*Another incident from the same era was when I confronted my fear of the boys outside toilets. The reason for being afraid was obvious - they were located in a dark, smelly and very grimy shed. The urinal was simply a tiled wall with a drain, about seven feet tall, and with a high 'ventilation' gap leading over to the mysterious unknown that was the girl's toilets block. When we went to the toilets as a group of boys, we could laugh in its face; but that only made things worse when I had to go alone into it, as happened one morning during a lesson. But if only I could show the place I was not frightened, then it would not get me. (I took for granted that the toilet was a bully who would pick on the weakest.) So I did this by emulating the big boys, and peeing as high up the wall of the urinal as possible - trying to reach the ventilation gap and spray it over onto the girl's side. Unfortunately, I lost control of things, leaned-back beyond the vertical, and ended-up by showering my-self... This was, of course, deeply humiliating and a source of great amusement for the toilet. From then onward I was a beaten Man, the toilet knew I was a beaten Man; and I became afraid to enter the toilets alone - whatever the consequences (which, of course had the usual, predictable, result...). 


Dr. Mabuse said...

There's a marvellous spooky story called 'The Lonesome Place' by August Derleth, that captures that idea of children sensing the spirit of a place. Two little boys, living on the outskirts of a small town, have to pass through the Lonesome Place - a sort of waste area of railway tracks, grain elevator, and lumberyard, beyond the reach of the street lights, where low-hanging tree branches create dark and ominous shadows. In the daytime, they don't worry about going through the area, but at night, they know that a monster lurks there, and they have to run at top speed to escape with their lives. The adults, of course, pooh-pooh their fears, which they can barely articulate anyway, but together they swap stories about their near escapes from the creature.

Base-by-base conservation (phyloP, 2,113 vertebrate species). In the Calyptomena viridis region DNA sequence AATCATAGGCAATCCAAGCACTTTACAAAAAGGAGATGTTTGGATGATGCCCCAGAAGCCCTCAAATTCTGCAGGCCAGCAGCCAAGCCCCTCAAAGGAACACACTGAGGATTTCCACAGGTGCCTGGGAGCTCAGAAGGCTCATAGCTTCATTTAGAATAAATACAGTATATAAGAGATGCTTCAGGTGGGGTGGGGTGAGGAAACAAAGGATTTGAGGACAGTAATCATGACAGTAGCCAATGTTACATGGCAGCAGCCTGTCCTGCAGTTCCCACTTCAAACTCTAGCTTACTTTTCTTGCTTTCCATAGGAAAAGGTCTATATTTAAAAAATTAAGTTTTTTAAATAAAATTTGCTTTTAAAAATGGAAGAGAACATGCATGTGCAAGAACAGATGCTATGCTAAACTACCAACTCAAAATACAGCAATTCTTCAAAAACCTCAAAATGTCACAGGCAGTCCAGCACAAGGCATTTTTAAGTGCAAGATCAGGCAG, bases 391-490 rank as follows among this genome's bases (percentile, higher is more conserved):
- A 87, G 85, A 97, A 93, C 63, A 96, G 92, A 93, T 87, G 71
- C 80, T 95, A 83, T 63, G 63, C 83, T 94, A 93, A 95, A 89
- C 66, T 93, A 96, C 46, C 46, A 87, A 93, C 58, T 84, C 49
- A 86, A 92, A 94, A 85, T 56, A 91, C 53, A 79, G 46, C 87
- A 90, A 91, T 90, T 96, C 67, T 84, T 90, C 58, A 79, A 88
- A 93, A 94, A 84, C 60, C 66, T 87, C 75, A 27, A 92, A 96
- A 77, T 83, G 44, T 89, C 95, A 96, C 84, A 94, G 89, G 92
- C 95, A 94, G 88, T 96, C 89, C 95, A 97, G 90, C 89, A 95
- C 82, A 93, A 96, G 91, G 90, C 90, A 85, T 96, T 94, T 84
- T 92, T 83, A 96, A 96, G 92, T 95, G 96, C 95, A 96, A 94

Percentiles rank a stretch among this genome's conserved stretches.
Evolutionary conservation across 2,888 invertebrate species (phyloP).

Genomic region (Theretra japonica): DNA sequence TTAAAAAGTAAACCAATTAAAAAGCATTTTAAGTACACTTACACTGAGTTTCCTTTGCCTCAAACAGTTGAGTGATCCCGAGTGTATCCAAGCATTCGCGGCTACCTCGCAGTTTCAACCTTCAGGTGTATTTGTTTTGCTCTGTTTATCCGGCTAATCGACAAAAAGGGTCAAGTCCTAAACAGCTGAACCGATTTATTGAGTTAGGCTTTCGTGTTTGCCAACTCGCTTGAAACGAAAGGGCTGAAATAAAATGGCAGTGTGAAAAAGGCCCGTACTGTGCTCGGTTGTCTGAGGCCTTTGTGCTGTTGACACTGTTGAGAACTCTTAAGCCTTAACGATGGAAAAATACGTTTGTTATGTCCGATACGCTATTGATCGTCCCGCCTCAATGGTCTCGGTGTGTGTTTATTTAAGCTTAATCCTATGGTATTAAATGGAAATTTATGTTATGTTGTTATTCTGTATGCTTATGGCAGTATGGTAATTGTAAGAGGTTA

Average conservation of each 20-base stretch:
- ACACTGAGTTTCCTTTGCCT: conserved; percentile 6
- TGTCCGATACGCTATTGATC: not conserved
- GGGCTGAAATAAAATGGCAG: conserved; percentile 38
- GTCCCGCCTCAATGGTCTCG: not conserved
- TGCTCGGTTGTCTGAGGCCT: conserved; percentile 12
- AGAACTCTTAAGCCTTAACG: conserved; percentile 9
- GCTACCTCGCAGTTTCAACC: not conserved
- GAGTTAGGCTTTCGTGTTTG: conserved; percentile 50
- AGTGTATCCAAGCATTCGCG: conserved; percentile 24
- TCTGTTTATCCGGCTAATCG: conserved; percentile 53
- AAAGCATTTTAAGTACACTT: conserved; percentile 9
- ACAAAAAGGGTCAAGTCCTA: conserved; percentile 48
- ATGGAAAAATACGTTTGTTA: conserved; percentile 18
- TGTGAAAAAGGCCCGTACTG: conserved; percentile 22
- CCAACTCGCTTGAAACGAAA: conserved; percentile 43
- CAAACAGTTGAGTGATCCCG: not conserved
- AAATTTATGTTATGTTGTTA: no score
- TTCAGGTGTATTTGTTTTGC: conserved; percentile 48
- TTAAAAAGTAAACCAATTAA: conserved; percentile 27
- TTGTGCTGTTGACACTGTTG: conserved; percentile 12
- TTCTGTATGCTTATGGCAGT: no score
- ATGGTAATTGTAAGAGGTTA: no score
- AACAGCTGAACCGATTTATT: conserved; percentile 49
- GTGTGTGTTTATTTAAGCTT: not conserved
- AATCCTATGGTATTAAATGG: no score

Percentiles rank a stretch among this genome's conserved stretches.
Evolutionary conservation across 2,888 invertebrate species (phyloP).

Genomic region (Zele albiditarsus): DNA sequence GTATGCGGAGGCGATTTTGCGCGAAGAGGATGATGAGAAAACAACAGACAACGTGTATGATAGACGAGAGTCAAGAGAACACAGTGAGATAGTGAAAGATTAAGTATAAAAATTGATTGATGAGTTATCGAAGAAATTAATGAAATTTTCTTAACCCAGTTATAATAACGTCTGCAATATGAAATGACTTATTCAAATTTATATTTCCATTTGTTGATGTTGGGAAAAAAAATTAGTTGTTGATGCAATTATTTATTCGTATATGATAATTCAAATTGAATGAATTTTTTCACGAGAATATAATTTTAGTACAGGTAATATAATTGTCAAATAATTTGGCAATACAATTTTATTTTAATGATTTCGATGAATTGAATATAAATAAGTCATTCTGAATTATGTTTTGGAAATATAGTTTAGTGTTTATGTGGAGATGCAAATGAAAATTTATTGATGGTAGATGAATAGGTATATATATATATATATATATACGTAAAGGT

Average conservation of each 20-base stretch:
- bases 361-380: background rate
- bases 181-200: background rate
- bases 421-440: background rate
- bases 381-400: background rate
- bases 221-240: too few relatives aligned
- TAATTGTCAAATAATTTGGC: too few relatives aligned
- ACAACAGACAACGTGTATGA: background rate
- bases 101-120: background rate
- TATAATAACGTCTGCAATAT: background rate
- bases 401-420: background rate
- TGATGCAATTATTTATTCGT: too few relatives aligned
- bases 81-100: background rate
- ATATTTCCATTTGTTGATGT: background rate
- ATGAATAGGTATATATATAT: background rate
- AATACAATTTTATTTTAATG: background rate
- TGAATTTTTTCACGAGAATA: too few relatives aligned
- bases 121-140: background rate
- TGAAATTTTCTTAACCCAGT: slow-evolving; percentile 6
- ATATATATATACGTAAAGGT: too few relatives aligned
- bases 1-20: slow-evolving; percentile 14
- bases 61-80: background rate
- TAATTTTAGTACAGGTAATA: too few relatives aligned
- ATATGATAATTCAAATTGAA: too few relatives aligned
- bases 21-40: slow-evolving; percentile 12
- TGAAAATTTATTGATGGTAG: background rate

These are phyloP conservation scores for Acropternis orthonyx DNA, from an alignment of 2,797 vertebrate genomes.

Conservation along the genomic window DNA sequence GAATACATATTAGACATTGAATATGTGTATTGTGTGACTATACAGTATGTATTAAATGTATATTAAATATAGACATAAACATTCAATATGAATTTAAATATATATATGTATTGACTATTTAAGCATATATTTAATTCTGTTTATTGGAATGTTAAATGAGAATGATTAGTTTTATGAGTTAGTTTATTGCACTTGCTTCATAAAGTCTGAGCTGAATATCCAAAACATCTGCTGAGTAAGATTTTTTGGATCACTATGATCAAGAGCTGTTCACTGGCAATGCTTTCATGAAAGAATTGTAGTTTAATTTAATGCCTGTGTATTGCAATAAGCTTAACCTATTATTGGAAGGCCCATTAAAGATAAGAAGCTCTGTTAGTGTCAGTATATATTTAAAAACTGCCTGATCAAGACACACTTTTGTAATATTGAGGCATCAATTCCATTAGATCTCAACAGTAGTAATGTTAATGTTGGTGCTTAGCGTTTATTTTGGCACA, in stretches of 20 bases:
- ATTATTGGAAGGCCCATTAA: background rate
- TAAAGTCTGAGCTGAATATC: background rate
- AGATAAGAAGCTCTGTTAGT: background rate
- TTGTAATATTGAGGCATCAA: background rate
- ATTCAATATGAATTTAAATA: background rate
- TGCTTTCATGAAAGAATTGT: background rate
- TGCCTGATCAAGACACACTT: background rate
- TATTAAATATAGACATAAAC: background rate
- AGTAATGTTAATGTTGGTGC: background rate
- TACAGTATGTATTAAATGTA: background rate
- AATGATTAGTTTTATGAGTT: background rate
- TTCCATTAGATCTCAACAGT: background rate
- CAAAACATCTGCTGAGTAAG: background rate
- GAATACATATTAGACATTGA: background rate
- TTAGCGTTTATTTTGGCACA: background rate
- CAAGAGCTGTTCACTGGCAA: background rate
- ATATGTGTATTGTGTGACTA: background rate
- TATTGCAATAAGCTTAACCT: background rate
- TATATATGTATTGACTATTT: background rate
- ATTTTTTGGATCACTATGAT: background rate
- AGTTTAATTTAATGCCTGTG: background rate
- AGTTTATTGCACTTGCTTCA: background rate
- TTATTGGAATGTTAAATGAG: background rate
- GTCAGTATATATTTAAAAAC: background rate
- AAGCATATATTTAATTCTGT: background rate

The story is available online, I believe, and I think you'd enjoy it. I have it in an anthology called "Hauntings: Tales of the Supernatural".

Thomas Henderson said...

As children, we are attuned to the enchanted world. Sadly our demystification as we grow older does not make us more aware or powerful but lessens us.

Like you, I find it remarkable how events of early childhood remain steadfastly real as we age. The fears of our tender years spur us to courage and our joys to wonder like never again. Somehow we don't turn out to be St. George slaying the dragon or Perceval seeing the Grail. The world is a poorer place for it.

Bruce Charlton said...

@TH - I don't agree with your pessimism! We lose Original Participation - but can, if we choose, and actively do so, move forward to Final Participation. Indeed, that is our destiny, it is what God wants us to do.

The loss of Original Participation is only a tragedy if we stop and get stuck in the mainstream materialist phase of the Consciousness Soul, when we are cut off from the world and alienated in a world without meaning or purpose.

Wm Jas Tychonievich said...

Many people have similar highly charged memories of owls. Whitley Strieber sees it as a common “screen memory” covering up the trauma of a close encounter. Obviously not an explanation that’s going to fly with you, Bruce, but I thought I should mention it.

Bruce Charlton said...

@Wm - The main problem with that explanation is that 'screen memory' seems to be a nonsense term that seems to be derived from Freud-invented nonsense about something called repression.

This is seen all the time in Hollywood, but (almost-) never in real life. It terms of mechanisms, it isn't the way the mind works. More to the point, why should it be true? Freud talked almost pure nonsense almost all the time.

Of course there may be exceptions, as with anything, but in this context it is trying to evidence one doubtful phenomenon with another doubtful phenomenon.